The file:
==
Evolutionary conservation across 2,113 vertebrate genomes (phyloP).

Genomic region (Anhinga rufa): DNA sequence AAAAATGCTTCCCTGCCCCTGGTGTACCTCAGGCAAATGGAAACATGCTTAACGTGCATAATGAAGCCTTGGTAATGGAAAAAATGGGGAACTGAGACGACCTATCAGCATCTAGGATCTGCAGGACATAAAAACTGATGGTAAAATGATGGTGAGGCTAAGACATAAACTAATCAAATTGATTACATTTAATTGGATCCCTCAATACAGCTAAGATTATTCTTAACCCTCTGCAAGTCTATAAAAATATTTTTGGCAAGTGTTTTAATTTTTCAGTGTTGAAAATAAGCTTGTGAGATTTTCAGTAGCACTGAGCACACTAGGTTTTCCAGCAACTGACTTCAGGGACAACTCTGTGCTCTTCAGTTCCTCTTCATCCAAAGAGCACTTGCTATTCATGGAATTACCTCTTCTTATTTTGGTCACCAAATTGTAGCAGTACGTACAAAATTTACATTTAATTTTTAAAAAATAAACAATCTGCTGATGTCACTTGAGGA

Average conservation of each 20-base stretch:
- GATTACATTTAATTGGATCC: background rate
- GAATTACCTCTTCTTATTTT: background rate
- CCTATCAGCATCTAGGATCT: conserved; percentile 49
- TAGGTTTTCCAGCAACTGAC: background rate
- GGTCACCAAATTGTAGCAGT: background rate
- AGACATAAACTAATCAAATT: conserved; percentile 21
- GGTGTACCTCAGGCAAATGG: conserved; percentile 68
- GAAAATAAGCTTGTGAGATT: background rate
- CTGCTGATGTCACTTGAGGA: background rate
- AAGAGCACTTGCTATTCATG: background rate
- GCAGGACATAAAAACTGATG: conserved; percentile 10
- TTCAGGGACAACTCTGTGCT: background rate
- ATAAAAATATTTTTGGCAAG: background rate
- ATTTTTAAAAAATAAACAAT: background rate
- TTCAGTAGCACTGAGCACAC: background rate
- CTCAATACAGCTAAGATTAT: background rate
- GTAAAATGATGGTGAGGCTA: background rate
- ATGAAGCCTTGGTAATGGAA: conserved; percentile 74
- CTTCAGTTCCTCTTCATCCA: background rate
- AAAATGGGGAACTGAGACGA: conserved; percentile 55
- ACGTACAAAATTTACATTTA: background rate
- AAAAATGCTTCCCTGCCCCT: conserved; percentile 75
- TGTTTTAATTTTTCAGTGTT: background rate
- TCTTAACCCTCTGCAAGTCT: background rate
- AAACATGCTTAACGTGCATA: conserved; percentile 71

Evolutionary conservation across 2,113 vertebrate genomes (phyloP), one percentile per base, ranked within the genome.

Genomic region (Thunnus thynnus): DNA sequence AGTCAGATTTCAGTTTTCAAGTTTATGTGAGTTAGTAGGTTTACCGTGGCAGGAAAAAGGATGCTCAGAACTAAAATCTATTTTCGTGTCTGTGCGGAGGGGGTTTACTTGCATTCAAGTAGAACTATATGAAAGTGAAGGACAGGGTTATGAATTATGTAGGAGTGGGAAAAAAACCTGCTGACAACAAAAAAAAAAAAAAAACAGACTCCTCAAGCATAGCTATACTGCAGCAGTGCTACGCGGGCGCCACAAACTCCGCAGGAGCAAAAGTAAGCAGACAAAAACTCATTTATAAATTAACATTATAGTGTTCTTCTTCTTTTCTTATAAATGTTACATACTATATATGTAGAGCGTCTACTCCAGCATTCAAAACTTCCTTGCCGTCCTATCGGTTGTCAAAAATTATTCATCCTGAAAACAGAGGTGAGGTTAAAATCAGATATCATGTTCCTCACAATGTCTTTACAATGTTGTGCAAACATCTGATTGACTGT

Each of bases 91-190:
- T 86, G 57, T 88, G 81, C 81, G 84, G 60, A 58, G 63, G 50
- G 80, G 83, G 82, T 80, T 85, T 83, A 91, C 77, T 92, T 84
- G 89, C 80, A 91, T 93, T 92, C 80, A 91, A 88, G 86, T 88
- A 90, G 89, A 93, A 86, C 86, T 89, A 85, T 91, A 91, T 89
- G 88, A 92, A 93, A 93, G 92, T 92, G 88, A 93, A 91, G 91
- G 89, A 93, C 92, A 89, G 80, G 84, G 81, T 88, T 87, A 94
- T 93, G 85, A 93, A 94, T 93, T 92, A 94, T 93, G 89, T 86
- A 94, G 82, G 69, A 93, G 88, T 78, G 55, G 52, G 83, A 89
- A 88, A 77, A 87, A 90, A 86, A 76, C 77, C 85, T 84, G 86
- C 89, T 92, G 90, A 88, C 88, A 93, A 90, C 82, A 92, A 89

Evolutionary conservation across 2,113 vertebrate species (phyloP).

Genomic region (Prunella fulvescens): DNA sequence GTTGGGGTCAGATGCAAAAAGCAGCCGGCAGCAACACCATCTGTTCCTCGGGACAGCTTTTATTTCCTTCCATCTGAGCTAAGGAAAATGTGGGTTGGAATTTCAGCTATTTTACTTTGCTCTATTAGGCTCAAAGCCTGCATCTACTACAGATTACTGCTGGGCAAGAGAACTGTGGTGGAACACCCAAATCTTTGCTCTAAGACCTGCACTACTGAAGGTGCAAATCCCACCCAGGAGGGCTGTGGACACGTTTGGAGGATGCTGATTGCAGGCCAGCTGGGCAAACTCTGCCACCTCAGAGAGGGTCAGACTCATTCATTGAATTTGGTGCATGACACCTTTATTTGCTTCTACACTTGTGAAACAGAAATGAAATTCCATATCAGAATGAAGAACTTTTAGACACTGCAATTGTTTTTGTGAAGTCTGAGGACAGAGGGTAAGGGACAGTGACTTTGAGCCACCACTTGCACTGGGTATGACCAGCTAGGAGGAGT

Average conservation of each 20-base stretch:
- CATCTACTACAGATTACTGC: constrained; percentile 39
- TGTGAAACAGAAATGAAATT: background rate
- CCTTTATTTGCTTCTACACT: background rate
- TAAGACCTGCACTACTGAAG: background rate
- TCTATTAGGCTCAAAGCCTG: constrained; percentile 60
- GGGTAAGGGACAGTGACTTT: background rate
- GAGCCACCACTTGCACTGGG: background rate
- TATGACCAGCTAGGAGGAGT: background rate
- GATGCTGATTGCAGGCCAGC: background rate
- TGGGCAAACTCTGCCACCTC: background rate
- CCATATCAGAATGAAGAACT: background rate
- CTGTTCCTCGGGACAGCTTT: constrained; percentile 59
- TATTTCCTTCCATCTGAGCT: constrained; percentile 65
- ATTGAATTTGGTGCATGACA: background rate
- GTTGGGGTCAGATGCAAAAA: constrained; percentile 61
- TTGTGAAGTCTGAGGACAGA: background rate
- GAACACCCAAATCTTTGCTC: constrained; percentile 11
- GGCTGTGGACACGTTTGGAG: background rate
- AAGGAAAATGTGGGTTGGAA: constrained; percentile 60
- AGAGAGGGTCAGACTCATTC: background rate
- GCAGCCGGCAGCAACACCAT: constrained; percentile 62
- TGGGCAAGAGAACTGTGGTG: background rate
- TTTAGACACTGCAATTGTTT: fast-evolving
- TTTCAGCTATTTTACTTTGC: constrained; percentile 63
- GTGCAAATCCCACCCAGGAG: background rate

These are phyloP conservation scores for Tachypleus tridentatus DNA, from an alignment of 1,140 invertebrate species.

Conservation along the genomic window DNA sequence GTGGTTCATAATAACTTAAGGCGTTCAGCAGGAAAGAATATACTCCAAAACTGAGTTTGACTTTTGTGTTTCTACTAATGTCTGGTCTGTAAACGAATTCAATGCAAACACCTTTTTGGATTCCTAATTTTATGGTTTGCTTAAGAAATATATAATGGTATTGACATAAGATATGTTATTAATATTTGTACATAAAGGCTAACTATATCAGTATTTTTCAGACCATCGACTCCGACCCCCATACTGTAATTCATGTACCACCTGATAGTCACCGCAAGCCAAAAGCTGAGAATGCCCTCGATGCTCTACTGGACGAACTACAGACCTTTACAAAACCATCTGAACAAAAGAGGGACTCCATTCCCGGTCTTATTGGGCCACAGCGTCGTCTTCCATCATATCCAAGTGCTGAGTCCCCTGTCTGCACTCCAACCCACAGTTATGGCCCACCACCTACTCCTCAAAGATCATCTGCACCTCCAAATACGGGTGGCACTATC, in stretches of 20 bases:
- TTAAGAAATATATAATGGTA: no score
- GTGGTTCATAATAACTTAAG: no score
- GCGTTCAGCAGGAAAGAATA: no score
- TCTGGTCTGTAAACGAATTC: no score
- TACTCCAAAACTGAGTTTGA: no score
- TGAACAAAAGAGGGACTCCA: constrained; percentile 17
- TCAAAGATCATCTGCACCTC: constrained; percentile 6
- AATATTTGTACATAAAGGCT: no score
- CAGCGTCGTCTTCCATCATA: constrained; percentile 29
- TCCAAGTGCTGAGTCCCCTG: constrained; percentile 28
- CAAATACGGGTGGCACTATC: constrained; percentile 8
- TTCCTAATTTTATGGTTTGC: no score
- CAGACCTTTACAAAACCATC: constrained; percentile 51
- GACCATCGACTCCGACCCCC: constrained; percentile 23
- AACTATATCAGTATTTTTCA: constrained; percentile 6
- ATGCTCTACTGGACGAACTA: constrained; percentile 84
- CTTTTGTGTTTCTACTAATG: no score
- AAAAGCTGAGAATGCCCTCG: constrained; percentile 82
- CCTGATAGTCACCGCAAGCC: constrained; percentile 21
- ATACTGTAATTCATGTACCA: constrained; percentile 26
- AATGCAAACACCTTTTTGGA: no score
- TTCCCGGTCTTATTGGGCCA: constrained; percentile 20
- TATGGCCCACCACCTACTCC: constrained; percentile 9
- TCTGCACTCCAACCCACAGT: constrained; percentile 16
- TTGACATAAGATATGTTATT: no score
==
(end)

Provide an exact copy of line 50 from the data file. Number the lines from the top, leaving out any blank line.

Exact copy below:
- GGGTAAGGGACAGTGACTTT: background rate